Nostalgia and expectations are both saviours and dangers for the gaming industry, sometimes simultaneously. For example, Nintendo is bouncing back thanks to their trusted mascots and a new console, yet somehow every game in existence is being remastered except for Burnout 3. Mirror's Edge Catalyst has arguably been the greatest victim of bloated expectations in contemporary gaming.
The first game made its debut in 2008, promising a futuristic cityscape where stylistic parkour gets you around and traditionally animated cutscenes help out in the story department. Critical reception was good, but far from excellent, yet a cult following developed and a few million copies were shipped. Fast-forward to 2016, the prequel-remake hybrid Catalyst received a similar response, both in terms of sales and reviews. Keep in mind, both Mirror's Edge games received virtually no marketing compared to other blockbusters such as Call of Duty or Legend of Zelda, particularly Catalyst. But how the heck was EA meant to market this?
Firstly, it doesn't look like the grey sludge of other action games. The skies of the fictional city Glass are dominated by superstructures with clean lines and splashes of colour. Sci-fi dystopias never look this good, and it would be ludicrous of me not to say this is gaming's equivalent of Blade Runner, the Fifth Element or any other portrayal of the future that's courageously critiqued by the rest of us mere mortals. Yet playing through the game, it is admittedly a safe story that somehow makes it feel restrained, as if the game's greater potential was left unrealised.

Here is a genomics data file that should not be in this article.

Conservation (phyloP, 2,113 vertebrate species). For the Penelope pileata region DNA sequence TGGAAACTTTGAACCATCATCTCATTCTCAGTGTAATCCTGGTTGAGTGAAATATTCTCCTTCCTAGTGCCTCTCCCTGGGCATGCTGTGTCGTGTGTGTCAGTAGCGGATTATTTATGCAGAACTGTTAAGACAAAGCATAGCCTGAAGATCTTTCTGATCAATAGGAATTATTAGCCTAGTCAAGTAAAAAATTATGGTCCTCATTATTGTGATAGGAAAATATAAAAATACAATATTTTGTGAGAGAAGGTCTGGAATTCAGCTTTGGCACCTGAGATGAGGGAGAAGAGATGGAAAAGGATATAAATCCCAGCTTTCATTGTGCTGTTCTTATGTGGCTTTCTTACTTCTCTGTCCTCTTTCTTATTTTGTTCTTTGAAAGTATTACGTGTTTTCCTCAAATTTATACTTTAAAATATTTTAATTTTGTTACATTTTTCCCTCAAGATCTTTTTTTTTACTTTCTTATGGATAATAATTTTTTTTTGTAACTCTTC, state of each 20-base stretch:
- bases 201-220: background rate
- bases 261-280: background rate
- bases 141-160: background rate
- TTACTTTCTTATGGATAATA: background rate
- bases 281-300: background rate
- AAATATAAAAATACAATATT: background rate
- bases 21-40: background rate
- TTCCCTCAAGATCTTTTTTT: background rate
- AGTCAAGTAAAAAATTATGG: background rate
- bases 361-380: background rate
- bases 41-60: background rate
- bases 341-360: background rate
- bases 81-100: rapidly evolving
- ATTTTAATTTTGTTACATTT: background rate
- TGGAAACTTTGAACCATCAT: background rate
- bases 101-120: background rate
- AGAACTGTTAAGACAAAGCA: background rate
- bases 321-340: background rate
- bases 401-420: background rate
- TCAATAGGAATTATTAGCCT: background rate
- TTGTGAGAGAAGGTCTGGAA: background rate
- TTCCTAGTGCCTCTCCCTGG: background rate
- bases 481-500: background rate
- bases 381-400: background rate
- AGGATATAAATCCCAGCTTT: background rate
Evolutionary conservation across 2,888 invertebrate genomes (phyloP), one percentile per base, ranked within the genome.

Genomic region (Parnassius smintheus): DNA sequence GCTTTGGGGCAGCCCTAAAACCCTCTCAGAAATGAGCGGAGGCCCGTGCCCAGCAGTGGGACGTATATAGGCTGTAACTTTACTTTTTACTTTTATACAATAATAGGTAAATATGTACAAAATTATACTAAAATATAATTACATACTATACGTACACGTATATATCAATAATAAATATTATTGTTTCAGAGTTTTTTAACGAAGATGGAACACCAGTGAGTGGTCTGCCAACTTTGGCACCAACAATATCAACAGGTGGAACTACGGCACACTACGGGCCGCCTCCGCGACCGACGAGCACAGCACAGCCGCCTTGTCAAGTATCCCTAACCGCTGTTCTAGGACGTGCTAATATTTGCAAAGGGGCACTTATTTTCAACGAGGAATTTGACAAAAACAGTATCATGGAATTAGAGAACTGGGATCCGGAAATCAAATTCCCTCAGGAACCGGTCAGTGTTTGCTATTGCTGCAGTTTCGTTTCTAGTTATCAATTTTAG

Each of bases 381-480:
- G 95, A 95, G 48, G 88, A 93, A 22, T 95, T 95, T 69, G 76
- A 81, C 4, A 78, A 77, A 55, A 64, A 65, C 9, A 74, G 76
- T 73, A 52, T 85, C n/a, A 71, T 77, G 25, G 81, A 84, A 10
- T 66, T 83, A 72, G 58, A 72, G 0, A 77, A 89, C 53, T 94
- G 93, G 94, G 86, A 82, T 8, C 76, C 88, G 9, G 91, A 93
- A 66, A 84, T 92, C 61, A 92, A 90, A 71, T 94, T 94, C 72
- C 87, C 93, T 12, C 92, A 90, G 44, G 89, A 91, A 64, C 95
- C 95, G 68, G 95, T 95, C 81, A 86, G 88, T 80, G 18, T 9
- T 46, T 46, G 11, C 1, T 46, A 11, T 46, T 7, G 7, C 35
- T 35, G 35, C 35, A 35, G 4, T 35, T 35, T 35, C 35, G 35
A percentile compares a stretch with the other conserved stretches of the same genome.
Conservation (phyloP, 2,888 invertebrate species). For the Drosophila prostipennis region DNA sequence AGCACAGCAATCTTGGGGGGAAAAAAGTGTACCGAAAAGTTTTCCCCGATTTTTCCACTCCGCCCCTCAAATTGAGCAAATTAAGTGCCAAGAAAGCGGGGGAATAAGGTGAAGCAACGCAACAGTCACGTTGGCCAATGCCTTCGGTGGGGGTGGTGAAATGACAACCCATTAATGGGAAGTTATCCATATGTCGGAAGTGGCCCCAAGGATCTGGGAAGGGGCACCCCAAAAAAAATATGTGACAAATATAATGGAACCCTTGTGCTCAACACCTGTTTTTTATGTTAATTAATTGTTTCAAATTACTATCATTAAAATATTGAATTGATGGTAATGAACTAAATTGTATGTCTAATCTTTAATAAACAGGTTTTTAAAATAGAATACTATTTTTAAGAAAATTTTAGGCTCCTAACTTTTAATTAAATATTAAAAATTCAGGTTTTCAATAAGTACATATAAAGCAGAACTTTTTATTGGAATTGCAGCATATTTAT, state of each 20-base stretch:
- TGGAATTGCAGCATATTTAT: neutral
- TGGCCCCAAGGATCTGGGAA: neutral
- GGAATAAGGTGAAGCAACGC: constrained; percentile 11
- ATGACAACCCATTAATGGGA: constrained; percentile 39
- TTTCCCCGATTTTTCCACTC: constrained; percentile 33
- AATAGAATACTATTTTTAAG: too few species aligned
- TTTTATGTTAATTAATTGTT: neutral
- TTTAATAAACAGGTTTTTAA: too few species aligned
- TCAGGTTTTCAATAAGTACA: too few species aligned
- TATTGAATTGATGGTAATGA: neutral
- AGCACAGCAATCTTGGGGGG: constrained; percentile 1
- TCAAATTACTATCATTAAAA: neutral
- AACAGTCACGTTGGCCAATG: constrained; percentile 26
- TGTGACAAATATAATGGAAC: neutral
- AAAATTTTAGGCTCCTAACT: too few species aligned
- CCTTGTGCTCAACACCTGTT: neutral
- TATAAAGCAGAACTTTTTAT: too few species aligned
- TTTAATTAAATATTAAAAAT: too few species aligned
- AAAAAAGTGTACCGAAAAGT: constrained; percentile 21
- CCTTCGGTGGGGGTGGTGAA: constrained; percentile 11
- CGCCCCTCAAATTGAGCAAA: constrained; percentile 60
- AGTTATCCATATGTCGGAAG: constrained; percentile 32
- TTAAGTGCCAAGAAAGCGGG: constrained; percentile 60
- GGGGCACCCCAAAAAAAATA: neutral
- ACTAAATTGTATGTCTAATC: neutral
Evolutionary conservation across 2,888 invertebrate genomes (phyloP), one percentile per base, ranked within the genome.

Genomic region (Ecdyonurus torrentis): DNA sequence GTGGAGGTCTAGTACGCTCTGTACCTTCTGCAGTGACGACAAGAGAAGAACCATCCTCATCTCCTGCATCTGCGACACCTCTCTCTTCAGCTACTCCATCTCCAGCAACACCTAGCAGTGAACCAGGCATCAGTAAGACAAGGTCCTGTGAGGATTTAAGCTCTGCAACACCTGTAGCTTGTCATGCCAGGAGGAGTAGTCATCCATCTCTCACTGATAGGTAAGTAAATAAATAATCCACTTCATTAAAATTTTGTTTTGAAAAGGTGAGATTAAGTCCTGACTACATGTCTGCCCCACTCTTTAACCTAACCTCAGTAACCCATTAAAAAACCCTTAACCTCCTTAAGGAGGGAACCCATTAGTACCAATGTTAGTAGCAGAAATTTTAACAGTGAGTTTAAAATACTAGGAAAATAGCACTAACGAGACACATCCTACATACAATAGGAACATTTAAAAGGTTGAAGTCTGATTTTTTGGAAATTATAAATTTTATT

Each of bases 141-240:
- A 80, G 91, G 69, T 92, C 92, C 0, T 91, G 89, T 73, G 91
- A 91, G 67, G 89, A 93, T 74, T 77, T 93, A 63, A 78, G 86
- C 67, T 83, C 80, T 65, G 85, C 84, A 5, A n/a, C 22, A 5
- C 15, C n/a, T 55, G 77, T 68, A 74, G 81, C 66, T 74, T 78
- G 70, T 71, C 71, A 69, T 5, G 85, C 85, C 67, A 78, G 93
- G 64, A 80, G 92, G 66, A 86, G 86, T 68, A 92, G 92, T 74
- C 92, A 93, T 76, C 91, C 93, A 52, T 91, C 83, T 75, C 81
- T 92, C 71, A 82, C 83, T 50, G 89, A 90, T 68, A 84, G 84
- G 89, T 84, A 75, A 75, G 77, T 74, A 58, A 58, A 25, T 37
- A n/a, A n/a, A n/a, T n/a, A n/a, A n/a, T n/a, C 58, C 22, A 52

In Catalyst, you follow Faith Connors, a young woman embedded in the world of free-running as a courier. She's just come out of prison but wants to avoid the prying eyes of totalitarian government surveillance while finding out about her family's past.
And it's these themes of technology and humanity that propel Catalyst as one of gaming's greats. Just think about it: it's often solely gameplay that people value most in the best games ever made. That's not to say Catalyst isn't fun to play. It reminded me of 2008's Prince of Persia, as a few key buttons are all that's required to traverse the towers of Glass and zipline great distances like a superhero, which feels incredibly satisfying. This contrasts nicely with the subdued and hypnotising soundtrack. But you usually have to dive deep into the thriving indie scene to play experiences that actually say something about our world, such as Papers, Please or Orwell.
In this world, government surveillance is not only common but an oppressive standard through the controlling corporatocracy of the Conglomerate. Think of Amazon at its end goal: running everything, presumably with Prime services as an extra. Citizens wear wristbands and other trackers that monitor their behaviour and activities, with two people no longer able to meet privately. If you're sat thinking, "Pssht, this sounds kinda extreme dude," don't forget about China's thoroughly well-thought-out and sinister social credit system, or America's upcoming plan to ask for broad social media histories for visa entrants. Nefarious use of social media is already happening here and abroad, and we know this thanks to recent revelations regarding online networks and ads being manipulated for political purposes.